Published in the March 18, 2016 edition.


WAKEFIELD — The town’s ongoing effort to revitalize the downtown business district brought a visit Wednesday from Massachusetts Secretary of Housing and Economic Development Jay Ash for a meeting and a tour of the downtown area.

Town Administrator Stephen P. Maio invited Secretary Ash to town in hopes that he would bring his influence to bear in releasing $985,000 for streetscape improvements in Wakefield that were approved in a 2014 Economic Bond Bill.

“It is our hope that after today’s meeting you will facilitate the release of those funds,” Maio told Ash.

In 2014, Wakefield’s legislative delegation of Sen. Jason Lewis, Rep. Paul Brodeur and Rep. Donald Wong were able to get the following language into an economic bond bill: “That $985,000 shall be expended for traffic mitigation and construction of pedestrian-oriented street layouts, center island, bicycle pathways, lighting and sidewalk improvements to Main Street in the town of Wakefield.”

Those funds have not yet been released but Lewis, Brodeur and Wong were also on hand yesterday to reinforce the message.

A host of other town officials and business owners also joined the group, including Selectmen Ann Santos and Paul DiNocco, Town Planner Paul Reavis, Bob DiBella of The Savings Bank, Chamber of Commerce Executive Director Marianne Cohen, Beebe Library Director Sharon Gilley, downtown property owner Joseph Ciampa, Larry Andrews of Massachusetts Growth Capital Corporation, Susan Wetmore of the Event Planning Committee, Holiday Travel owner Suzanne Bowering and former Planning Board member Sarah Guerin.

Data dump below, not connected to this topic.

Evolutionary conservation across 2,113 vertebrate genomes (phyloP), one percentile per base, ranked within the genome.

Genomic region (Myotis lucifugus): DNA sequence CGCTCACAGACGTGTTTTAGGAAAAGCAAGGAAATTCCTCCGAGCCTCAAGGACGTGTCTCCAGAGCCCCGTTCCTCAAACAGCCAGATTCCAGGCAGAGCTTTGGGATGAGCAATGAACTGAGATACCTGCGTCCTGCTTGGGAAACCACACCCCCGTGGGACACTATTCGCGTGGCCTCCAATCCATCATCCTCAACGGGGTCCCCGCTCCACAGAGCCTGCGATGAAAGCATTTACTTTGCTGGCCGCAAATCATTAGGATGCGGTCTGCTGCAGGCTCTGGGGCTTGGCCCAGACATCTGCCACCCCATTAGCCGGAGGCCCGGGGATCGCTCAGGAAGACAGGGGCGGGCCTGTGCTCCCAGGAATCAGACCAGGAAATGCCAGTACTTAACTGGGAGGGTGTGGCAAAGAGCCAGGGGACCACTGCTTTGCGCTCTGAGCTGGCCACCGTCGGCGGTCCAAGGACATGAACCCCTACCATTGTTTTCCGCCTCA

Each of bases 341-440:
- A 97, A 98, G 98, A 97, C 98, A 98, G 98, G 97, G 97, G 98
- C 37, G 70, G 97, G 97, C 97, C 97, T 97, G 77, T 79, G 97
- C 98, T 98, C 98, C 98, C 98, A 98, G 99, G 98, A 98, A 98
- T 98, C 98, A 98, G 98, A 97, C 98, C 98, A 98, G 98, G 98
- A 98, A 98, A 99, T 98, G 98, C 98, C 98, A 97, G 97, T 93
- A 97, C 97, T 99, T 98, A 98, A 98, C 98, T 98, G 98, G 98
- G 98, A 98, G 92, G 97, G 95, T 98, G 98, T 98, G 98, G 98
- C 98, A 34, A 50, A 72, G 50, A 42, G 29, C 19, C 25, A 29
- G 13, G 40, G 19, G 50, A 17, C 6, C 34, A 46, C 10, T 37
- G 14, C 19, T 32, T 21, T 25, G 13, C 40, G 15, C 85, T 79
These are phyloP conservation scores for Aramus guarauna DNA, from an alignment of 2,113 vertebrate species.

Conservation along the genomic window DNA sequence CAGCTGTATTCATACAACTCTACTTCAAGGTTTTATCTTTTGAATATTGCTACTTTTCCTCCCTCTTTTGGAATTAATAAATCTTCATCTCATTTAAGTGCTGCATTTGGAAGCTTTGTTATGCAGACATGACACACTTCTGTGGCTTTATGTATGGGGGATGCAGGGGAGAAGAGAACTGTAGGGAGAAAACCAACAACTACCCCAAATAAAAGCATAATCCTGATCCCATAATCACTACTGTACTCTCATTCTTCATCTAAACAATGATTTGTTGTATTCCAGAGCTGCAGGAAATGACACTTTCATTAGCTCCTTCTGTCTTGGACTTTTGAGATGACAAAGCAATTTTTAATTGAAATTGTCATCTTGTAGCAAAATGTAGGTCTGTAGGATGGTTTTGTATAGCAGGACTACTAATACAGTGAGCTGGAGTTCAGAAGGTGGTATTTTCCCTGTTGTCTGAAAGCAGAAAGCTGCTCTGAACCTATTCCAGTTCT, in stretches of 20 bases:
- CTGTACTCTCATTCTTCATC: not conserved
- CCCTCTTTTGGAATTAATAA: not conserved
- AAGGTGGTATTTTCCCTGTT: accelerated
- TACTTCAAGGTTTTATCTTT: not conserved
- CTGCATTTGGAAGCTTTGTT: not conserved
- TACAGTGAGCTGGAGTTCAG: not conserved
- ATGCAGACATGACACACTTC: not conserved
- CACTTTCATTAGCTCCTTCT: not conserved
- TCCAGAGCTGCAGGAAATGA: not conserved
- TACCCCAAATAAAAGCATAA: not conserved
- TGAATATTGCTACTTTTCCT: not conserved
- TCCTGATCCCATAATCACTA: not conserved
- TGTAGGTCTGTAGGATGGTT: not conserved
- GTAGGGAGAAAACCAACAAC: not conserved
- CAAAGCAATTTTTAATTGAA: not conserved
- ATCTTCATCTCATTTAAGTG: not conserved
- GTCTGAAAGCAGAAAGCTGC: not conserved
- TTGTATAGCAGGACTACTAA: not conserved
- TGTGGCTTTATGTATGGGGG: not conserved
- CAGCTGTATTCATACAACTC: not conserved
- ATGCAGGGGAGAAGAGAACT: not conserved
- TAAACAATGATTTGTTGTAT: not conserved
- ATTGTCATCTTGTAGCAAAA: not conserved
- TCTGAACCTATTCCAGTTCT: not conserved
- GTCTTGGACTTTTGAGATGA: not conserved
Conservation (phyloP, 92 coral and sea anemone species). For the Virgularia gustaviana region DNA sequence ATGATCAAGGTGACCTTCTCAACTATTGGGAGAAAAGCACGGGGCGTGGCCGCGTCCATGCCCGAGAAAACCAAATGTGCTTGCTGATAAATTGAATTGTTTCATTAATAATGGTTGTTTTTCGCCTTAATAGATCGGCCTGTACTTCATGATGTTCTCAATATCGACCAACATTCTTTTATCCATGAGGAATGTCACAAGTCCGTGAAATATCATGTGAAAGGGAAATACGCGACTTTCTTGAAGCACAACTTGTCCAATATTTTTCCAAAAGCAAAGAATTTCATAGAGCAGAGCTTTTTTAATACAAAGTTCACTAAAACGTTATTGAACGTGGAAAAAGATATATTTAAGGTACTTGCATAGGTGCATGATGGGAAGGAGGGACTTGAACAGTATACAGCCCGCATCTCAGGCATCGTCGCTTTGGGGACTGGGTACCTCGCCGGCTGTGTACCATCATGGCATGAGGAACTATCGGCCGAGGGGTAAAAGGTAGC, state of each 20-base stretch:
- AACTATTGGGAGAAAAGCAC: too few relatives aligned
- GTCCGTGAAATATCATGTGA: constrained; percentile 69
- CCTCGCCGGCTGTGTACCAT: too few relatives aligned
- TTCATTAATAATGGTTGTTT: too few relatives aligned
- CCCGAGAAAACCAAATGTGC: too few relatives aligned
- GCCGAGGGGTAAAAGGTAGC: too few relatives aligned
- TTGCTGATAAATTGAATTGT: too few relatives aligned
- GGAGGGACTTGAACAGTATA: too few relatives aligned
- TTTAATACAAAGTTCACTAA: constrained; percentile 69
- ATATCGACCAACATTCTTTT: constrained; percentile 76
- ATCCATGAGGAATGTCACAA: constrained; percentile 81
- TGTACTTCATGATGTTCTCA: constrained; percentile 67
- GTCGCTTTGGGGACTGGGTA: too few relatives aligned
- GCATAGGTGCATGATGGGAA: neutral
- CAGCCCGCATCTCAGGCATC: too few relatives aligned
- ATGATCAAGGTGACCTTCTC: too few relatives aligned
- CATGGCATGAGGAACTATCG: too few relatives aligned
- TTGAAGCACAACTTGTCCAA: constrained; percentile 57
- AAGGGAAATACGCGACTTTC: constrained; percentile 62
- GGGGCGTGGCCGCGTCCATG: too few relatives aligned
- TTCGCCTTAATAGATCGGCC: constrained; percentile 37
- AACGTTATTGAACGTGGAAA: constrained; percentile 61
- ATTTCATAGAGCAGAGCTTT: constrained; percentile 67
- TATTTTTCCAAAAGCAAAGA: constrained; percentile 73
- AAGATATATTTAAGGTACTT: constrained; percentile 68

“Over the past eight years we have been working tirelessly to reinvigorate our business district,” Maio told Ash. “Realizing that it is difficult to compete with malls and lifestyle centers, we have attempted to make visiting our downtown more of an experience (not just shopping). The result has been the development of many fine and specialty restaurants as well as the beginning of a cultural node on Albion Street.”

Maio also highlighted some of the other specific revitalization efforts that the town has set in motion in recent years:

• Creation of an Events Planning Committee with a mission to facilitate growth of the business district through sponsoring events.

• Received designation as an Economic Target Area enabling the town to entertain Tax Increment Financing.